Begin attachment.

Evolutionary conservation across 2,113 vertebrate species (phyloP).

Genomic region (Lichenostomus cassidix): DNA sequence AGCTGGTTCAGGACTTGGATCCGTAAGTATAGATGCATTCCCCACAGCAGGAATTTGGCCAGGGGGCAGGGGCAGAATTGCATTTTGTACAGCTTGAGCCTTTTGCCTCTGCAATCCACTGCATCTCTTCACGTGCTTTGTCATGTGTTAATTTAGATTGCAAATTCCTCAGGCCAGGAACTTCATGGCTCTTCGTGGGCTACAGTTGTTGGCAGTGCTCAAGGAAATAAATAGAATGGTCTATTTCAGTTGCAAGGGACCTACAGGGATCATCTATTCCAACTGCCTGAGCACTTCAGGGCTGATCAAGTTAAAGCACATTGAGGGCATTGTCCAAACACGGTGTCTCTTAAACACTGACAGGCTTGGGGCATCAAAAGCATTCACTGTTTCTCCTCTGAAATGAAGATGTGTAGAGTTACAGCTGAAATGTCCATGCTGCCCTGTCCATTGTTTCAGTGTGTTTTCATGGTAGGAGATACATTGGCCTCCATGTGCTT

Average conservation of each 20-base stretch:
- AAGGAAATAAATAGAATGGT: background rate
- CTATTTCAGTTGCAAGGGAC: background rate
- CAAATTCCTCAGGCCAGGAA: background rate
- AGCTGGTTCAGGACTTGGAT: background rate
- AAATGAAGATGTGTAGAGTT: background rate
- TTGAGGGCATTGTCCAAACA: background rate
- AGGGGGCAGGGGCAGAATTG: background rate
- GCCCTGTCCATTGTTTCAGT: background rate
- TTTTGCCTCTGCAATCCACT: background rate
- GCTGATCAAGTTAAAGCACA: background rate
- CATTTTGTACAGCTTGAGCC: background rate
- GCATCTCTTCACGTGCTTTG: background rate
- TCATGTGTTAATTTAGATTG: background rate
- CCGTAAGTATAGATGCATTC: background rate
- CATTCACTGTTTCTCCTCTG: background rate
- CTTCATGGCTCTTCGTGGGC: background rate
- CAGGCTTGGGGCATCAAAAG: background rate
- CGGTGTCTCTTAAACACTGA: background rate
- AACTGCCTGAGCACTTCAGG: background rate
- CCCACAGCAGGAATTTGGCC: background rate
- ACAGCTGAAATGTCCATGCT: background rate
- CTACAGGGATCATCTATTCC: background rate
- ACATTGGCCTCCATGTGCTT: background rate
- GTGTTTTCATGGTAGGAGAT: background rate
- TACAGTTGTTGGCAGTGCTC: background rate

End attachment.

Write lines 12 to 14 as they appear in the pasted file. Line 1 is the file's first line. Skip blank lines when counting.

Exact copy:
- TTTTGCCTCTGCAATCCACT: background rate
- GCTGATCAAGTTAAAGCACA: background rate
- CATTTTGTACAGCTTGAGCC: background rate